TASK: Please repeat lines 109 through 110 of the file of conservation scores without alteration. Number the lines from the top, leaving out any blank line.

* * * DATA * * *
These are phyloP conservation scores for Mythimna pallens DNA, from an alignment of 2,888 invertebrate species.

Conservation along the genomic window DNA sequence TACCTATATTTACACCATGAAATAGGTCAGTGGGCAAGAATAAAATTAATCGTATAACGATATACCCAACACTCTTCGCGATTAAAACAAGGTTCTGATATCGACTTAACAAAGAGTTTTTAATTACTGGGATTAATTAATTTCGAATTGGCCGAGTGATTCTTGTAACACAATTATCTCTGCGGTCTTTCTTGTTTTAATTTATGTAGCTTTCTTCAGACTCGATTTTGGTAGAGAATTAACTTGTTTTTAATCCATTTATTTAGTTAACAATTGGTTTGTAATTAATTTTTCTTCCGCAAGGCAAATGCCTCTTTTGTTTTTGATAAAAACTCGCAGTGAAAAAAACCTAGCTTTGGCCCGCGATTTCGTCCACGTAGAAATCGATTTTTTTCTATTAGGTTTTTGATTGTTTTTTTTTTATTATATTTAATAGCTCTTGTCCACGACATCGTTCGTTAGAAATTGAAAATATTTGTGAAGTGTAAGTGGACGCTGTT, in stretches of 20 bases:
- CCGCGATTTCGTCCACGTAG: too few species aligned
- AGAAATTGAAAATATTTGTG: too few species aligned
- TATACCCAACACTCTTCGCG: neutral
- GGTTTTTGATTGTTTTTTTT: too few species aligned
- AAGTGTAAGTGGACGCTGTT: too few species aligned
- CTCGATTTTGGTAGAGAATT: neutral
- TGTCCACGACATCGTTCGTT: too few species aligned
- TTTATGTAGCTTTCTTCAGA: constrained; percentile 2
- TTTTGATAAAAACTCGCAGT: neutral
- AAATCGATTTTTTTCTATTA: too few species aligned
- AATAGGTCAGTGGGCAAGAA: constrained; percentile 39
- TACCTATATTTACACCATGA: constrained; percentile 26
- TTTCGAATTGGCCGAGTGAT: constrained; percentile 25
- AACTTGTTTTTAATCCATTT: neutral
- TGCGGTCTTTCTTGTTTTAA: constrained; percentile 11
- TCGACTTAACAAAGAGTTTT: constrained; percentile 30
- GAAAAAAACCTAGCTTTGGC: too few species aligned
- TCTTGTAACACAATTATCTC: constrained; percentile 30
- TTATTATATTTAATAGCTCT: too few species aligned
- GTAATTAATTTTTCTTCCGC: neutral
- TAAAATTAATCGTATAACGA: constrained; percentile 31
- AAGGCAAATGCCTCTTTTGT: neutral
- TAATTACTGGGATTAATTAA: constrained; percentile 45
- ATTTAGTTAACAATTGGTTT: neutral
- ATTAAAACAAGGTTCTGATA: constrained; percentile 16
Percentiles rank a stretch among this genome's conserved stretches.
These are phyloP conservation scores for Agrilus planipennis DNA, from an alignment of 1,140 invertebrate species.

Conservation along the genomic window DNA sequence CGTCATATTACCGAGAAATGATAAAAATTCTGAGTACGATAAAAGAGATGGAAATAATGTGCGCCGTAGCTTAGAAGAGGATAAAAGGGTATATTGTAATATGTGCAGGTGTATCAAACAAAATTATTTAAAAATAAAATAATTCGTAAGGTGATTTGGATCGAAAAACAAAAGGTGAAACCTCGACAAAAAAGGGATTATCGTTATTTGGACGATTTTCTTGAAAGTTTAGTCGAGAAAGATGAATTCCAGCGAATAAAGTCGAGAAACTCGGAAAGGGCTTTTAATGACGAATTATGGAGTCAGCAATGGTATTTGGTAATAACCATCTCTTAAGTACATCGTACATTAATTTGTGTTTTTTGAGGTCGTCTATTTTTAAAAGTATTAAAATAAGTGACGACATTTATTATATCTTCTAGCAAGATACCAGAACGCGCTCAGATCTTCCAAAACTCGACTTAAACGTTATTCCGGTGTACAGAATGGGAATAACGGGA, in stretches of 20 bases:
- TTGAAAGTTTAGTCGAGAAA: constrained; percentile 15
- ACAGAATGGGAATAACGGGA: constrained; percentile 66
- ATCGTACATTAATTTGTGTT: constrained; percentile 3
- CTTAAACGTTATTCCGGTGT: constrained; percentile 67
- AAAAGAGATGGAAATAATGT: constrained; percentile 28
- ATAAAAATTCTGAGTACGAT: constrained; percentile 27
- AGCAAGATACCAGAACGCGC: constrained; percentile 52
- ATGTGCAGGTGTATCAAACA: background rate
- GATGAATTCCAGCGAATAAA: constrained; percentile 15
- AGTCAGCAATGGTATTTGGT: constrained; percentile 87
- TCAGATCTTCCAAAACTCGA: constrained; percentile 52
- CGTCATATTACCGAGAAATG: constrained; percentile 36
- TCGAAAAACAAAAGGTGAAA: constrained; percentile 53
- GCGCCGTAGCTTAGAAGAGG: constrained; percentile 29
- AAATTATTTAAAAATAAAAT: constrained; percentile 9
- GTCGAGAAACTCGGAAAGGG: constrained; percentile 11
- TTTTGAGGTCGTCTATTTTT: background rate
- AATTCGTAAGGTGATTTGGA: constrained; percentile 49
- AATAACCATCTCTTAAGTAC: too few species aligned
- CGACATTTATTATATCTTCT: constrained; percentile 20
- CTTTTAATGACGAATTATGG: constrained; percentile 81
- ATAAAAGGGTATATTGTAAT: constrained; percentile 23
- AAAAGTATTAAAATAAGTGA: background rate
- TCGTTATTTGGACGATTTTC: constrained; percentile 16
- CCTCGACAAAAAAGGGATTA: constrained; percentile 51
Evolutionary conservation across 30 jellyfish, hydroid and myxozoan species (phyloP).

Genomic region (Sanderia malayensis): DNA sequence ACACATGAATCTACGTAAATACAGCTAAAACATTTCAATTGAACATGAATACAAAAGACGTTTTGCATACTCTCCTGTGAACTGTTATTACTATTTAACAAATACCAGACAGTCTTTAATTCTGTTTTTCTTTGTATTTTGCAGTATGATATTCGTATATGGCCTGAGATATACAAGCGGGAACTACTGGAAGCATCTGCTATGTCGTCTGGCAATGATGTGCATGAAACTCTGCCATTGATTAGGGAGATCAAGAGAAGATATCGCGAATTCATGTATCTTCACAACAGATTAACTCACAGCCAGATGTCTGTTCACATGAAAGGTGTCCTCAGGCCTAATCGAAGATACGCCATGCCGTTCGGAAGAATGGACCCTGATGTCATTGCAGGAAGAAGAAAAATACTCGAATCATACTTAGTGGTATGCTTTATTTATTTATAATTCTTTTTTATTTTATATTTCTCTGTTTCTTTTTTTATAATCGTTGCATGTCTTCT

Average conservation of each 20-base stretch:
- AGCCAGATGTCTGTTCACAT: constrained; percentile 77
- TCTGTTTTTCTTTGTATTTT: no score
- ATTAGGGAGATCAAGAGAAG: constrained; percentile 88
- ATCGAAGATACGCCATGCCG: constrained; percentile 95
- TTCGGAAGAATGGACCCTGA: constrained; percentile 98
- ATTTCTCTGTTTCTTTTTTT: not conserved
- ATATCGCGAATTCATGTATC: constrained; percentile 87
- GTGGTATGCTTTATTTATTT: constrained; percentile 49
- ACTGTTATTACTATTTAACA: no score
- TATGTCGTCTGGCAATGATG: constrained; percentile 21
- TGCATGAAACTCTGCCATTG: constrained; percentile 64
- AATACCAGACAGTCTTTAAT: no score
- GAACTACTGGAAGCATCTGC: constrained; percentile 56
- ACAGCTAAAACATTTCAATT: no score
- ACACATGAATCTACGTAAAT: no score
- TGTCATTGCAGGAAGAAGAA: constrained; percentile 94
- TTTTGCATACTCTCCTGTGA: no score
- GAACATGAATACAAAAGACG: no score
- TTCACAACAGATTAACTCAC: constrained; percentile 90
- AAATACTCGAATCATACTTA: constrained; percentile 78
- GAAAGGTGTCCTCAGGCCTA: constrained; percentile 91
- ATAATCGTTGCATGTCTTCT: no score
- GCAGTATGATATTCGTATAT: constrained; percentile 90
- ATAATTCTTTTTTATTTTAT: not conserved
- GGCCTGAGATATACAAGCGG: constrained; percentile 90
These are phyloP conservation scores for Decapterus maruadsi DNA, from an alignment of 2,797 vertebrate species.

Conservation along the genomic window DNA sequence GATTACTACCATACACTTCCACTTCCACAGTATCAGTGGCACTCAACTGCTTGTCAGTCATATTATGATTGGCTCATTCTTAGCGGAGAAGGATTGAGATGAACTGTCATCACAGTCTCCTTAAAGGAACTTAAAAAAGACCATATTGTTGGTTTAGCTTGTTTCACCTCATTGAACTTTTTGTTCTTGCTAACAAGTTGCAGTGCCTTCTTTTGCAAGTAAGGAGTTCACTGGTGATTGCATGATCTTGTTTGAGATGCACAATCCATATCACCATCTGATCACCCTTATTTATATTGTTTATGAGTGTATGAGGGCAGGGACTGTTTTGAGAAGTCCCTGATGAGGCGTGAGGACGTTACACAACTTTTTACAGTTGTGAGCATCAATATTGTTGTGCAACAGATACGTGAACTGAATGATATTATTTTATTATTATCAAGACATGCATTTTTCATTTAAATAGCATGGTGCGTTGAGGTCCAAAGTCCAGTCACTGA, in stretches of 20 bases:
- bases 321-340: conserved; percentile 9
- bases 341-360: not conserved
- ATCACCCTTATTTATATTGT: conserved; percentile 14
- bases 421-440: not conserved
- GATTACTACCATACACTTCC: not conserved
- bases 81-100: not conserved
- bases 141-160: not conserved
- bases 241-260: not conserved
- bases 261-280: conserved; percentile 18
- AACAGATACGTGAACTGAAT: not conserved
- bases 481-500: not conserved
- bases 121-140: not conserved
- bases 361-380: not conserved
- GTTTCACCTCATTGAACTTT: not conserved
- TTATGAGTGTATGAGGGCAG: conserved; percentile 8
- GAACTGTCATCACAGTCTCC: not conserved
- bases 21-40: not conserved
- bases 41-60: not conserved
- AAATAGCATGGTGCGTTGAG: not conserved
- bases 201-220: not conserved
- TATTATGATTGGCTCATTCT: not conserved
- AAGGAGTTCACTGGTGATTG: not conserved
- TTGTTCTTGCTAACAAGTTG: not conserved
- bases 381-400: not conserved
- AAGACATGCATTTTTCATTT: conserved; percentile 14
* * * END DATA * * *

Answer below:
- bases 381-400: not conserved
- AAGACATGCATTTTTCATTT: conserved; percentile 14